Git interactive rebase is a powerful tool that can help you fix up your commit history to make it more meaningful, professional, and maintainable. In this post, I step through what it is, how it works, and when you should — and shouldn’t — use it.

Command-Line Productivity Hack - ctrl+x+e

Command-Line Productivity Hack - ctrl+x+e

April 21, 2019

There are lots of tips, tricks, and ideas around for hacking your command-line productivity to make you more efficient. However, in this post, I’m not going to show you something that’s super in-depth, ultra-detailed, or talk about an app that you have to install, ctrl+x+e.

How to Set Up PHP Debugging with PhpStorm, Xdebug, and PHPUnit

How to Set Up PHP Debugging with PhpStorm, Xdebug, and PHPUnit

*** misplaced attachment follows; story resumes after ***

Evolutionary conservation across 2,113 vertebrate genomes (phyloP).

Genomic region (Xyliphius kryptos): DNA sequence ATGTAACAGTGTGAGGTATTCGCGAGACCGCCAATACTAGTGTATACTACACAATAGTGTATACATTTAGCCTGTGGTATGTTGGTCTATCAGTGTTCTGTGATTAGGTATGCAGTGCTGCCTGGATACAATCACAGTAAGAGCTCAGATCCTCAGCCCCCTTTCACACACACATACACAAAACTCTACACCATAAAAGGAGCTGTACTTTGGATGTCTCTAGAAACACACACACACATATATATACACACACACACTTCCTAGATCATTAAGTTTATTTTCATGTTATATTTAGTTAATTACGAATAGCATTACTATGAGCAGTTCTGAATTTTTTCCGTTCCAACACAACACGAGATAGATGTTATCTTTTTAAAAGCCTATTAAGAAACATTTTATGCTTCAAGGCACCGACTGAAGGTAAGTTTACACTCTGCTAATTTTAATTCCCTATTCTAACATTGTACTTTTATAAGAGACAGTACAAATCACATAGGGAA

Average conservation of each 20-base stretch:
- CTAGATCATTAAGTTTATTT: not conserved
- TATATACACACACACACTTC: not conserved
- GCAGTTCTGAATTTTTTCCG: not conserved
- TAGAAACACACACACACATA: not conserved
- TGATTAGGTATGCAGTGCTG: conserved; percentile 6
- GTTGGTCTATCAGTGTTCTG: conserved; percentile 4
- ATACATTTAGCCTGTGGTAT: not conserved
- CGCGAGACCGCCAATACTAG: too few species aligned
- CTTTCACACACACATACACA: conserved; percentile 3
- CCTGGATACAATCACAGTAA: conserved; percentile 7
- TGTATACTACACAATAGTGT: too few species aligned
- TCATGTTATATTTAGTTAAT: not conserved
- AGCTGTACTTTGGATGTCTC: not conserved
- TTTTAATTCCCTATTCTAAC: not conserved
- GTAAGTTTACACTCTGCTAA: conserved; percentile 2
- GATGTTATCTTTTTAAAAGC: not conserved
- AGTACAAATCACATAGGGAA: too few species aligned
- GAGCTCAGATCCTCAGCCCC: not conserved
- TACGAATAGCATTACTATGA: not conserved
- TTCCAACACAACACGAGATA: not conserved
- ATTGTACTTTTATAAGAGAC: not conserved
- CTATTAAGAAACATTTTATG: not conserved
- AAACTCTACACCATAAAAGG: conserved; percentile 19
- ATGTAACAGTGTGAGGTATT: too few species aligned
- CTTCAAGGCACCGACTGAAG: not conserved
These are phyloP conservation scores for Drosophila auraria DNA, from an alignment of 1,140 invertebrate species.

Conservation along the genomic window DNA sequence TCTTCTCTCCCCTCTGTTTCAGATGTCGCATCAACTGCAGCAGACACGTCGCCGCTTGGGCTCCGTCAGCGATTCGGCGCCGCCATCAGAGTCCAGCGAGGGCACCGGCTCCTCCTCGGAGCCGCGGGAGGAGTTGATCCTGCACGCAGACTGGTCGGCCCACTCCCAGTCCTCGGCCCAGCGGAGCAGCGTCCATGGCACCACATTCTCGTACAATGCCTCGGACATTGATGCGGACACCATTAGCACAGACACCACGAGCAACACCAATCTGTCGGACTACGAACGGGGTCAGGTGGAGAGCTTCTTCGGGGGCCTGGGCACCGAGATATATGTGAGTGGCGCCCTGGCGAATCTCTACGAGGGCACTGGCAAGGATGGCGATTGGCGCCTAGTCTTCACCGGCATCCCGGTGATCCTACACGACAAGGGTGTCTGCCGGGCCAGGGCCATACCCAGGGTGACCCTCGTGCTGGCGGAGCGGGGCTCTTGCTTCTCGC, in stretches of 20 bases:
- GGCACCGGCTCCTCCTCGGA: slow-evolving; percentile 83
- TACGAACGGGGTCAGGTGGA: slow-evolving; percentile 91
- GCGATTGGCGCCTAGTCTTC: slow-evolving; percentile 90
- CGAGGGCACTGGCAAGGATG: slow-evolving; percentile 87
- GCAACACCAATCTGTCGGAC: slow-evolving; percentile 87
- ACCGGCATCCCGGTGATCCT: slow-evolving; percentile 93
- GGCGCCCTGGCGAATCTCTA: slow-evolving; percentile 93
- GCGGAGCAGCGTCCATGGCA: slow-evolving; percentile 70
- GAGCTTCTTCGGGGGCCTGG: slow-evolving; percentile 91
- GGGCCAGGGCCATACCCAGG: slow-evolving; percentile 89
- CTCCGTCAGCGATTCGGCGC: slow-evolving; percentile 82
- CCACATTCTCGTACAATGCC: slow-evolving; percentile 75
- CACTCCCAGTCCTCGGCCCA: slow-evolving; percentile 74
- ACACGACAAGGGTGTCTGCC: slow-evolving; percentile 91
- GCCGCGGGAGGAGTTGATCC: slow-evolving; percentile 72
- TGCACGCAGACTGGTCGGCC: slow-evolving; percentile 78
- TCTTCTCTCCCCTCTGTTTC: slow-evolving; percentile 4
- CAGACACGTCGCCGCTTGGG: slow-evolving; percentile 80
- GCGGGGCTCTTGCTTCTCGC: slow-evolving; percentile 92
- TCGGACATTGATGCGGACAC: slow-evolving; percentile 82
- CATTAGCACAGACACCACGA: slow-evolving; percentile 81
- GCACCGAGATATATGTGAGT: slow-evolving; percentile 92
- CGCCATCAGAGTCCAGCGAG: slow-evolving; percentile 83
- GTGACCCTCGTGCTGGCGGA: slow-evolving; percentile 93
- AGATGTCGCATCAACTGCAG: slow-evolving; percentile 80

April 3, 2019

Still using var_dump to debug your PHP code? Stop! While var_dump can be convenient, it’s a very blunt approach. In this article, I’ll show you how to set up proper debugging with PhpStorm, Xdebug, and PHPUnit, and give you a modern, sophisticated debugging experience.

Why Is My Website So Slow?!

Why Is My Website So Slow?!

April 27, 2019

Is your website (or web-based application) not performing like you expect it should? Not sure why or what to do about it? Then come learn about some key things you can do to have your website perform properly.

Don't Write Code When You Don't Have To

Don't Write Code When You Don't Have To

April 16, 2019

Writing code is a very creative endeavour. However, if you’re not careful, you may well end up wasting a lot of time writing code that you don’t have to.

4 Git Command-Line Tips for Greater Productivity

4 Git Command-Line Tips for Greater Productivity

April 23, 2019

Git, despite still being a bit terse, is extremely powerful version control software. However, because it’s so powerful, it takes time to learn. In this post, I’m going to show you four small techniques to help you use it more effectively.

Are You Too Wedded To Your Text Editor?

Are You Too Wedded To Your Text Editor?

April 10, 2018